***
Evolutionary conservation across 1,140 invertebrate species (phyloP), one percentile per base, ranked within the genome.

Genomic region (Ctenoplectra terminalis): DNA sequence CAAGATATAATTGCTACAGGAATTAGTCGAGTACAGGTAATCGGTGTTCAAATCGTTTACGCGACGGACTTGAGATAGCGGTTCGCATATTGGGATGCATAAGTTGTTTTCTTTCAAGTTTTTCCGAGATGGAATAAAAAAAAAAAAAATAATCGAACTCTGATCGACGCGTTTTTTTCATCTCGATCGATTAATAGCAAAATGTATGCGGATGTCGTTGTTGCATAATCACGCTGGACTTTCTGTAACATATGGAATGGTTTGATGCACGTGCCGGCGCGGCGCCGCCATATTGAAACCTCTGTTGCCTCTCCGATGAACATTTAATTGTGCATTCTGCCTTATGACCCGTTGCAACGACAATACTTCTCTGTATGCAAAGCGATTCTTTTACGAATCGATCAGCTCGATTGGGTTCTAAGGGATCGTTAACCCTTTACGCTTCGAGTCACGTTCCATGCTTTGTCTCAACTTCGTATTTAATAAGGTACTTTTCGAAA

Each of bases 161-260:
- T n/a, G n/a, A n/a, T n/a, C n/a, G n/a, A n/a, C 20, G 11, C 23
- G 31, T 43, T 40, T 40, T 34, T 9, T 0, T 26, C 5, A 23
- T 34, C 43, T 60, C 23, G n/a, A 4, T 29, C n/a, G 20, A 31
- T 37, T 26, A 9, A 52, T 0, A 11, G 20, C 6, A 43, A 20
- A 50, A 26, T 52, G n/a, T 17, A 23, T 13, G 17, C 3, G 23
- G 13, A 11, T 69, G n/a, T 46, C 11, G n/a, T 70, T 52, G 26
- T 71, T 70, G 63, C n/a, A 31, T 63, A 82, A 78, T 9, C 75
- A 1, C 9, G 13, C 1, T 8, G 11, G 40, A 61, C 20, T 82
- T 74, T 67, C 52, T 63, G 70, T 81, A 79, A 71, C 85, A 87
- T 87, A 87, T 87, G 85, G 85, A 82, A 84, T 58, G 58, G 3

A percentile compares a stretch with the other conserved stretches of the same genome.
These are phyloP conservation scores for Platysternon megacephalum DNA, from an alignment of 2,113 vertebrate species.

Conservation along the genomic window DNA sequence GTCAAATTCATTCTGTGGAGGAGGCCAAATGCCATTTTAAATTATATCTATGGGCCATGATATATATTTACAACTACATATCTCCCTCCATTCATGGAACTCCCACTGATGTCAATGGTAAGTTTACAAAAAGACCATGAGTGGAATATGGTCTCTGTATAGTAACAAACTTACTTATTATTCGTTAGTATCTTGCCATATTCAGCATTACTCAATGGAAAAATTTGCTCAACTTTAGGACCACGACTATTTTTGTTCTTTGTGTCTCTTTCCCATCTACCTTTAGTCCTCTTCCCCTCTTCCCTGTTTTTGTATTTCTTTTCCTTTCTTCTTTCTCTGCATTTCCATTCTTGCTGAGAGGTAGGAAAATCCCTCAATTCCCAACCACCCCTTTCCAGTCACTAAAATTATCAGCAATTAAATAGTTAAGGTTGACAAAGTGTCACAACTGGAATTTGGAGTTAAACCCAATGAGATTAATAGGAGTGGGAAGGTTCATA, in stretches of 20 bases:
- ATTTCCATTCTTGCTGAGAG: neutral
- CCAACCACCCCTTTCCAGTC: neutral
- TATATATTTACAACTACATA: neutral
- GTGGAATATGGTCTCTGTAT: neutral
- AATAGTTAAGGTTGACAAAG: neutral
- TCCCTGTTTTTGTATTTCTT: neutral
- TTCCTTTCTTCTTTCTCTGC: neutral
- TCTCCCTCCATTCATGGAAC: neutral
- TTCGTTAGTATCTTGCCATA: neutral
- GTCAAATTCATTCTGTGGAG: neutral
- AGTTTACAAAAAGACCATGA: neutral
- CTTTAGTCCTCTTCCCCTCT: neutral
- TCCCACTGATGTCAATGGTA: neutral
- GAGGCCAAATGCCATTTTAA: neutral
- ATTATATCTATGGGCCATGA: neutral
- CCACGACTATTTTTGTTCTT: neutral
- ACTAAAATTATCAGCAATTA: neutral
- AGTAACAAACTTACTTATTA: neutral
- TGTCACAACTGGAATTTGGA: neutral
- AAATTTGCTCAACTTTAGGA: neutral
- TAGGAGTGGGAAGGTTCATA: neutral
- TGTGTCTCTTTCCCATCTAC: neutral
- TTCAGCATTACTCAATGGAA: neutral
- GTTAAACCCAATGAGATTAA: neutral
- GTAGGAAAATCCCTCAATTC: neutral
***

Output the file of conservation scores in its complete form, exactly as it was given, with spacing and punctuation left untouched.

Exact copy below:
Evolutionary conservation across 1,140 invertebrate species (phyloP), one percentile per base, ranked within the genome.

Genomic region (Ctenoplectra terminalis): DNA sequence CAAGATATAATTGCTACAGGAATTAGTCGAGTACAGGTAATCGGTGTTCAAATCGTTTACGCGACGGACTTGAGATAGCGGTTCGCATATTGGGATGCATAAGTTGTTTTCTTTCAAGTTTTTCCGAGATGGAATAAAAAAAAAAAAAATAATCGAACTCTGATCGACGCGTTTTTTTCATCTCGATCGATTAATAGCAAAATGTATGCGGATGTCGTTGTTGCATAATCACGCTGGACTTTCTGTAACATATGGAATGGTTTGATGCACGTGCCGGCGCGGCGCCGCCATATTGAAACCTCTGTTGCCTCTCCGATGAACATTTAATTGTGCATTCTGCCTTATGACCCGTTGCAACGACAATACTTCTCTGTATGCAAAGCGATTCTTTTACGAATCGATCAGCTCGATTGGGTTCTAAGGGATCGTTAACCCTTTACGCTTCGAGTCACGTTCCATGCTTTGTCTCAACTTCGTATTTAATAAGGTACTTTTCGAAA

Each of bases 161-260:
- T n/a, G n/a, A n/a, T n/a, C n/a, G n/a, A n/a, C 20, G 11, C 23
- G 31, T 43, T 40, T 40, T 34, T 9, T 0, T 26, C 5, A 23
- T 34, C 43, T 60, C 23, G n/a, A 4, T 29, C n/a, G 20, A 31
- T 37, T 26, A 9, A 52, T 0, A 11, G 20, C 6, A 43, A 20
- A 50, A 26, T 52, G n/a, T 17, A 23, T 13, G 17, C 3, G 23
- G 13, A 11, T 69, G n/a, T 46, C 11, G n/a, T 70, T 52, G 26
- T 71, T 70, G 63, C n/a, A 31, T 63, A 82, A 78, T 9, C 75
- A 1, C 9, G 13, C 1, T 8, G 11, G 40, A 61, C 20, T 82
- T 74, T 67, C 52, T 63, G 70, T 81, A 79, A 71, C 85, A 87
- T 87, A 87, T 87, G 85, G 85, A 82, A 84, T 58, G 58, G 3

A percentile compares a stretch with the other conserved stretches of the same genome.
These are phyloP conservation scores for Platysternon megacephalum DNA, from an alignment of 2,113 vertebrate species.

Conservation along the genomic window DNA sequence GTCAAATTCATTCTGTGGAGGAGGCCAAATGCCATTTTAAATTATATCTATGGGCCATGATATATATTTACAACTACATATCTCCCTCCATTCATGGAACTCCCACTGATGTCAATGGTAAGTTTACAAAAAGACCATGAGTGGAATATGGTCTCTGTATAGTAACAAACTTACTTATTATTCGTTAGTATCTTGCCATATTCAGCATTACTCAATGGAAAAATTTGCTCAACTTTAGGACCACGACTATTTTTGTTCTTTGTGTCTCTTTCCCATCTACCTTTAGTCCTCTTCCCCTCTTCCCTGTTTTTGTATTTCTTTTCCTTTCTTCTTTCTCTGCATTTCCATTCTTGCTGAGAGGTAGGAAAATCCCTCAATTCCCAACCACCCCTTTCCAGTCACTAAAATTATCAGCAATTAAATAGTTAAGGTTGACAAAGTGTCACAACTGGAATTTGGAGTTAAACCCAATGAGATTAATAGGAGTGGGAAGGTTCATA, in stretches of 20 bases:
- ATTTCCATTCTTGCTGAGAG: neutral
- CCAACCACCCCTTTCCAGTC: neutral
- TATATATTTACAACTACATA: neutral
- GTGGAATATGGTCTCTGTAT: neutral
- AATAGTTAAGGTTGACAAAG: neutral
- TCCCTGTTTTTGTATTTCTT: neutral
- TTCCTTTCTTCTTTCTCTGC: neutral
- TCTCCCTCCATTCATGGAAC: neutral
- TTCGTTAGTATCTTGCCATA: neutral
- GTCAAATTCATTCTGTGGAG: neutral
- AGTTTACAAAAAGACCATGA: neutral
- CTTTAGTCCTCTTCCCCTCT: neutral
- TCCCACTGATGTCAATGGTA: neutral
- GAGGCCAAATGCCATTTTAA: neutral
- ATTATATCTATGGGCCATGA: neutral
- CCACGACTATTTTTGTTCTT: neutral
- ACTAAAATTATCAGCAATTA: neutral
- AGTAACAAACTTACTTATTA: neutral
- TGTCACAACTGGAATTTGGA: neutral
- AAATTTGCTCAACTTTAGGA: neutral
- TAGGAGTGGGAAGGTTCATA: neutral
- TGTGTCTCTTTCCCATCTAC: neutral
- TTCAGCATTACTCAATGGAA: neutral
- GTTAAACCCAATGAGATTAA: neutral
- GTAGGAAAATCCCTCAATTC: neutral